What To Expect If Your Virginia Divorce Goes To Trial

Not all divorces end in a trial. Often times, each spouse can work with their attorneys to negotiate a final property settlement agreement, and parenting plan if they have minor children, which settles all of the issues in the case. But, if you and your spouse cannot agree on important issues, like dividing important marital assets or determining who will have primary custody of the kids, you may need to litigate your case and have the judge decide.

Court can be a stressful or scary experience for some people. However, it doesn’t have to be if you are prepared and know what to expect.


Opening arguments will be the first act of your divorce trial. This is the time when you and your spouse’s attorneys get to each of your stories, putting their own spin on the facts in a way favorable to your case and your spouse’s case, respectively. If you filed the divorce Complaint first, then you are the moving party or plaintiff and your attorney will give his or her opening argument first. If your spouse filed the Complaint first, then their attorney will go first.

In addition to presenting a picture of the case, your attorney will also tell the judge what the evidence will lead to and ask for specific relief on your behalf. Your spouse’s lawyer will do the same for him or her.


Following opening arguments, the plaintiff’s attorney gets to present the evidence in the plaintiff’s case. This includes calling witnesses to the stand to give testimony, as well as offering physical/documentary evidentiary exhibits. Some witnesses in a divorce case include expert witnesses such as a property appraiser who valued marital assets, or a school teacher of your child to help a judge determine best interest for the child. Physical and/or documentary evidence may include proof of joint bank accounts, property deeds, account statements, etc.

After the moving party’s attorney present’s their case, the defendant or respondent’s attorney will have the opportunity to put on their case by eliciting witness testimony and introducing and admitting evidentiary exhibits.


After you and your spouse have presented your case to the judge, you will both have the opportunity for rebuttal. This is your attorney’s opportunity to poke holes in your spouse’s case, show why he or she is lying or should not be trusted, and/or demonstrate that your spouse’s argument(s) or evidence are flawed, impossible, incorrect or otherwise not credible.

Like presenting your case, your attorney (and your spouse’s attorney) can call witnesses and offer evidence during rebuttal. Similarly, the plaintiff’s lawyer presents their rebuttal case first.


Finally, after all rebuttal witnesses have testimony and evidence presented, each attorney will give their closing arguments. This is your lawyer’s final opportunity to summarize the evidence and make arguments in your favor explaining why the judge should give you the relief you are asking for.

If your case involves issues regarding your minor children and a guardian ad litem (GAL) has been appointed to represent their interests, then the GAL will give a brief argument and relate their findings concerning the children’s best interests to the court. The GAL may give their statements before or after the attorneys’ closing arguments, depending on what the judge prefers.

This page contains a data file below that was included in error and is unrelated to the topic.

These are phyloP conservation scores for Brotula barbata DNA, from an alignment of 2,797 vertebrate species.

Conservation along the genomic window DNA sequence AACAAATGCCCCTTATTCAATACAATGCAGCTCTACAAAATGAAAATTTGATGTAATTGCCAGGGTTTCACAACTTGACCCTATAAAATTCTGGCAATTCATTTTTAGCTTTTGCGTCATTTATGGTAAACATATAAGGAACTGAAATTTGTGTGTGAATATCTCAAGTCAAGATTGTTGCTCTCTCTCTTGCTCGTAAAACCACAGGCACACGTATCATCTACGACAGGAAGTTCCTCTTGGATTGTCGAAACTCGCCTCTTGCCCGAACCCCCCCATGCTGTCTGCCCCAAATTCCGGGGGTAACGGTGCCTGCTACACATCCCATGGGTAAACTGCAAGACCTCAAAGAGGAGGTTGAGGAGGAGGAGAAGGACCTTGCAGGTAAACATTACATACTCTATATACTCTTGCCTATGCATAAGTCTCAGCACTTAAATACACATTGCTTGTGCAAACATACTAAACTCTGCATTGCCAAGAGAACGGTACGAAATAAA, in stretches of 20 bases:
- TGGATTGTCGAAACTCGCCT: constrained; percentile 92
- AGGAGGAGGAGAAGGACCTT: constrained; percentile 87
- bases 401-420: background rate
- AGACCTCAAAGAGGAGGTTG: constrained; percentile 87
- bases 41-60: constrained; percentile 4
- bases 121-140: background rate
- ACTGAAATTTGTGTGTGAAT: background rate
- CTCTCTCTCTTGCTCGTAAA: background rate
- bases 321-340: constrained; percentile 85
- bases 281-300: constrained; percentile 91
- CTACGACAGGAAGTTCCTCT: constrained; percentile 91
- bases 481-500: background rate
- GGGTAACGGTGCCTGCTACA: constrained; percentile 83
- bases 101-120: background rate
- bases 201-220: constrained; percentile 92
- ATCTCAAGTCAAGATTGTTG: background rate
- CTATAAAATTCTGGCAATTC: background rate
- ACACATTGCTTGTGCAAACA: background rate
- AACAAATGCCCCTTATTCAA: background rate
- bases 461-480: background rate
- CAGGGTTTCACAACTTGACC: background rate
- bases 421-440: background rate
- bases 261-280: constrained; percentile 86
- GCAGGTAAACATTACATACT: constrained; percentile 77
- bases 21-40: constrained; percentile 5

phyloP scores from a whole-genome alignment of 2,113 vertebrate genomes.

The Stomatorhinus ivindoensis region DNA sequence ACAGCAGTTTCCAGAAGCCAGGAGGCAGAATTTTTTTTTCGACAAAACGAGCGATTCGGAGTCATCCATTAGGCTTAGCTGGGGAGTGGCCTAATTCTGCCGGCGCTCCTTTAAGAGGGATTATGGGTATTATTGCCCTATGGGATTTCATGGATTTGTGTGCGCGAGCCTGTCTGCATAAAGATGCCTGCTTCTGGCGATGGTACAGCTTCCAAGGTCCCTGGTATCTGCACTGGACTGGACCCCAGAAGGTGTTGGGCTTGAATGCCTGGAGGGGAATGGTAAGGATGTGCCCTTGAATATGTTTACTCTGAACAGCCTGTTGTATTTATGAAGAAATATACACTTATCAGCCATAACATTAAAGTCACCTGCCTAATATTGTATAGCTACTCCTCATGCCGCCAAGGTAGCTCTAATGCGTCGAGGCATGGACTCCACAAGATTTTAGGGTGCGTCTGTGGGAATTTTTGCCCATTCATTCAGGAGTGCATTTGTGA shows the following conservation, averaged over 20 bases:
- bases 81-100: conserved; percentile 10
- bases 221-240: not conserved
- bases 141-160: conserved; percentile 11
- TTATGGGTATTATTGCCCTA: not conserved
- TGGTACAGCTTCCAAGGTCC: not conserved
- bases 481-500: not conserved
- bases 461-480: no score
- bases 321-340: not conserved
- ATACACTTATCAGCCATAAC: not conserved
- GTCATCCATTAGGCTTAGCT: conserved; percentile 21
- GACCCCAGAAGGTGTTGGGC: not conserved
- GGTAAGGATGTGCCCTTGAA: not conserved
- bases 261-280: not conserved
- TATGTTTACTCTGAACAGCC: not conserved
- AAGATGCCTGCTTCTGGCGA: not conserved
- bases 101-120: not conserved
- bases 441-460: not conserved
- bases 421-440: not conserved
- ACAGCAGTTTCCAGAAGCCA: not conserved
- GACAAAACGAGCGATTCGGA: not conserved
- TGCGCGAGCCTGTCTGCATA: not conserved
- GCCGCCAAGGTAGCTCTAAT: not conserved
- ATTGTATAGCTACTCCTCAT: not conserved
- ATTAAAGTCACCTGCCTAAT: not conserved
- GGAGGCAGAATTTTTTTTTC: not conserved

Once closing arguments and the GAL report, if applicable, have been completed, the judge will deliberate, make factual findings and decide the issues in your case. The judge may review the evidence and transcript of the trial if, one exists, as well as consider the arguments made by you and your spouse’s attorneys when deliberating. Depending on the complexity of your case, number of issues and preference of the court, the judge may deliberate and decide right there, on-the-spot, or they could take hours, days, weeks or even months to issue their decision.

When the judge finally does figure out what he or she wants to do, they will issue both parties a divorce decree or final judgment of divorce. The judgment will resolve all the issues of property, asset and liability division, spousal support, child custody, timesharing and child support.

It is important that you and your now ex-spouse abide by the terms of the final judgment as it is an order of the court. Violation of the judgment can result in contempt of court, the payment of the other side’s attorney’s fees needed to enforce the judgment, and other sanctions.

Though appeals in family law decisions are very difficult, they can sometimes be necessary. If you would like to appeal, discuss the matter with your attorney. He or she will counsel you as to whether an appeal is a good idea. But, make sure to talk to your lawyer right away. In Virginia, your attorney must file a notice of appeal within thirty (30) days from the entry of your final judgment of divorce.


If you are considering or currently going through a divorce, or have any other family law issue—whether or not you plan to go to trial—you should contact a knowledgeable family law attorney right away. The experienced family law attorneys at the DiPietro Family Law Group have decades of experience handling all types of family law matters and are here to help you.

Contact one of the DiPietro family law attorneys today to schedule a consultation with a caring professional at (888) 530-4374.

Related Posts
  • How to Prepare for Divorce Mediation in Virginia Read More
  • Understanding the Role of a Forensic Accountant in a Virginia Divorce Case Read More
  • Understanding the Role of a Guardian ad Litem in Virginia Divorce Proceedings Read More